Parham v. Balis

Citation704 So.2d 623
Decision Date12 November 1997
Docket NumberNo. 96-03037,96-03037
Parties22 Fla. L. Weekly D2613 James S. PARHAM, Appellant, v. Gene A. BALIS, M.D., Chester E. Sutterlin, III, M.D., Chester E. Sutterlin, III, M.D., P.A., and Musculoskeletal Institute Chartered, Appellees.
CourtCourt of Appeal of Florida (US)

William J. Terry, Tampa, for Appellant.

Clifford L. Somers, Tampa, for Appellee Gene A. Balis, M.D.

Martin B. Unger and Brian D. Stokes of Unger, Swartwood, Latham & Whitaker, P.A., Orlando, for Appellees Chester E. Sutterlin, III, M.D. and Chester E. Sutterlin, III, M.D., P.A.

Thomas M. Hoeler and Glenn M. Burton of Shear, Newman Hahn & Rosenkranz, P.A., Tampa, for Appellee Musculoskeletal Institute Chartered, d/b/a Florida Orthopaedic Institute.


James S. Parham, plaintiff in a medical malpractice action, appeals the dismissal of his amended complaint which the trial court found to be barred by the statute of repose contained in section 95.11(4)(b), Florida Statutes (1989). 1 This statute prescribes: (1) a statute of limitations of two years; (2) a statute of repose of four years absent fraud or intentional misconduct; and (3) a statute of repose of seven years where there is an allegation that fraud, concealment, or intentional misrepresentation of fact prevented discovery of the negligent conduct. The issue raised in this appeal is whether the extensions of the statute of limitations allowed by sections 766.104(2) 2 and 766.106(4), FLORIDA STATUTES (1989)3, also extend the statute of repose. We hold that they do and, therefore, reverse the order of dismissal.

As a result of injuries sustained in a fall, Parham underwent a two-part surgical procedure which included a neck fusion using a pedicle screw. The procedures were performed by appellees Gene A. Balis, M.D., and Chester E. Sutterlin, III, M.D., who were employed by, or associated with, appellee Musculoskeletal Institute, Chartered, at the time of the surgery.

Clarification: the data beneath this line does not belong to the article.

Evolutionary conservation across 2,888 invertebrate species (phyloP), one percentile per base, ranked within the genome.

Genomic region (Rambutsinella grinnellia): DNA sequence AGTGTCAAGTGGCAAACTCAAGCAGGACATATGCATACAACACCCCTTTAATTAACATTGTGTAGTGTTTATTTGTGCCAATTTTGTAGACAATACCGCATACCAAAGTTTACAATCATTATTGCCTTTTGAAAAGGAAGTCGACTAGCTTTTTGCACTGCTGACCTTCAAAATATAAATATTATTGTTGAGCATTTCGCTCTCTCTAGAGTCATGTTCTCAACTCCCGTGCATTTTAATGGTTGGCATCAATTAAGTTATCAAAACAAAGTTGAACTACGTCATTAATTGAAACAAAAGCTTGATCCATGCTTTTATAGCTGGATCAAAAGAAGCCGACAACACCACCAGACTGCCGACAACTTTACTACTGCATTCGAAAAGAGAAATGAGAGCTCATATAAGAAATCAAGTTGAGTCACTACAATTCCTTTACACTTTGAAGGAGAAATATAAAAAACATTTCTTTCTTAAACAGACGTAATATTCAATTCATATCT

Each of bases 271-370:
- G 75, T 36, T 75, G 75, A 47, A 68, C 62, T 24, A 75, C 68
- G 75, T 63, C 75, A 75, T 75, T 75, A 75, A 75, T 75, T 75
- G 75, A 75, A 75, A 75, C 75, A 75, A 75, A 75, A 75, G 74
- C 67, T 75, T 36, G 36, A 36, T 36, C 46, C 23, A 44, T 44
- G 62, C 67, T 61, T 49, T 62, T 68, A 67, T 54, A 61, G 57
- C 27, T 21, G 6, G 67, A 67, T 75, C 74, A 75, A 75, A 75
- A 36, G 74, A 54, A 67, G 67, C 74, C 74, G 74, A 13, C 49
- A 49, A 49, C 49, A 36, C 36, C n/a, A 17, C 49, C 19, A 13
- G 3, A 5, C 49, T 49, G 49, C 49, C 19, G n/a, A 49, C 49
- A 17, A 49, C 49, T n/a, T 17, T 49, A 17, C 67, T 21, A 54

The surgical procedures took place on December 18, 1990, and January 29, 1991. Parham alleged that he discovered the negligence on December 17,1993, when he was alerted to the hazards of pedicle screws by a television news documentary. On December 16, 1994, Parham filed a petition, pursuant to section 766.104(2), for an automatic 90-day extension of the two-year statute of limitations. On March 17, 1995, he served notice of his intent to initiate litigation pursuant to section 766.106, and on April 17, 1995, he served an amended notice adding Musculoskeletal Institute.

Parham filed an initial complaint for medical malpractice on July 20, 1995, and an amended complaint which added Dr. Sutterlin as a defendant on September 1, 1995. After considering a series of motions, the trial court eventually concluded that Parham's action was barred and dismissed the amended complaint with prejudice. In its order of dismissal, the trial court made the following pertinent rulings:

As noted earlier it is undisputed that the surgical procedure which forms the basis of this lawsuit occurred on January 29, 1991. Accordingly, on that date the Statute of Repose's time period commenced and the Plaintiffs were required to file their suit on or before January 29, 1995. It is also undisputed that suit was not filed as to Defendants, GENE A. BALIS, M.D. and MUSCULOSKELETAL INSTITUTE, CHARTERED, until July 20, 1995. Defendants CHESTER E. SUTTERLIN, III, M.D. and CHESTER E. SUTTERLIN, III, M.D., P.A., were not made parties until September 1, 1995, the date on which the Amended Complaint naming them was filed.

In a series of cases the Florida Supreme Court has rejected a number of different attempts to extend the repose time period. See, e.g., Carr v. Broward County, 541 So.2d 92 (Fla.1989); University of Miami v. Bogorff, 583 So.2d 1000 (Fla.1991); and, Kush v. Lloyd, 616 So.2d 415 (Fla.1992). Accordingly, Plaintiffs' contention that the repose time period was extended or tolled by their petition pursuant to Florida Statutes § 766.104 or their service of a "Notice of Intent to Initiate Litigation" as required by Florida Statute § 766.106, cannot be sustained. The Court rejects the applicability of Moore v. Winter Haven Hospital, 579 So.2d 188 (Fla. 2d DCA 1991) to the undisputed facts of this case.

We first observe that the trial court was without authority to reject our opinion in Moore v. Winter Haven Hospital, 579 So.2d 188 (Fla. 2d DCA 1991). See Wood v. Fraser, 677 So.2d 15 (Fla. 2d DCA 1996). In Moore, this court determined that the four-year statute of repose was tolled by the service of a notice of intent to initiate medical malpractice litigation as provided for in section 768.57(4), Florida Statutes (1987) [now transferred to 766.106(4) ] because "[t]he 'statute of repose' is subsumed in the general term 'statute of limitations' of section 95.11(4)." Applying the same reasoning that we applied in Moore, we conclude that the 90-day extension allowed by section 766.104(2) extends both the statute of limitation and the statute of repose. Furthermore, as we explained in Wood, we discern nothing in the holding of Kush which compels us to conclude that it overruled Moore. Even though the trial court here apparently reached a different conclusion, "in the absence of a clear expression from the Florida Supreme Court, the issue of whether one of our opinions is in conflict with a later supreme court opinion should be left to our determination." Wood, 677 So.2d at 18.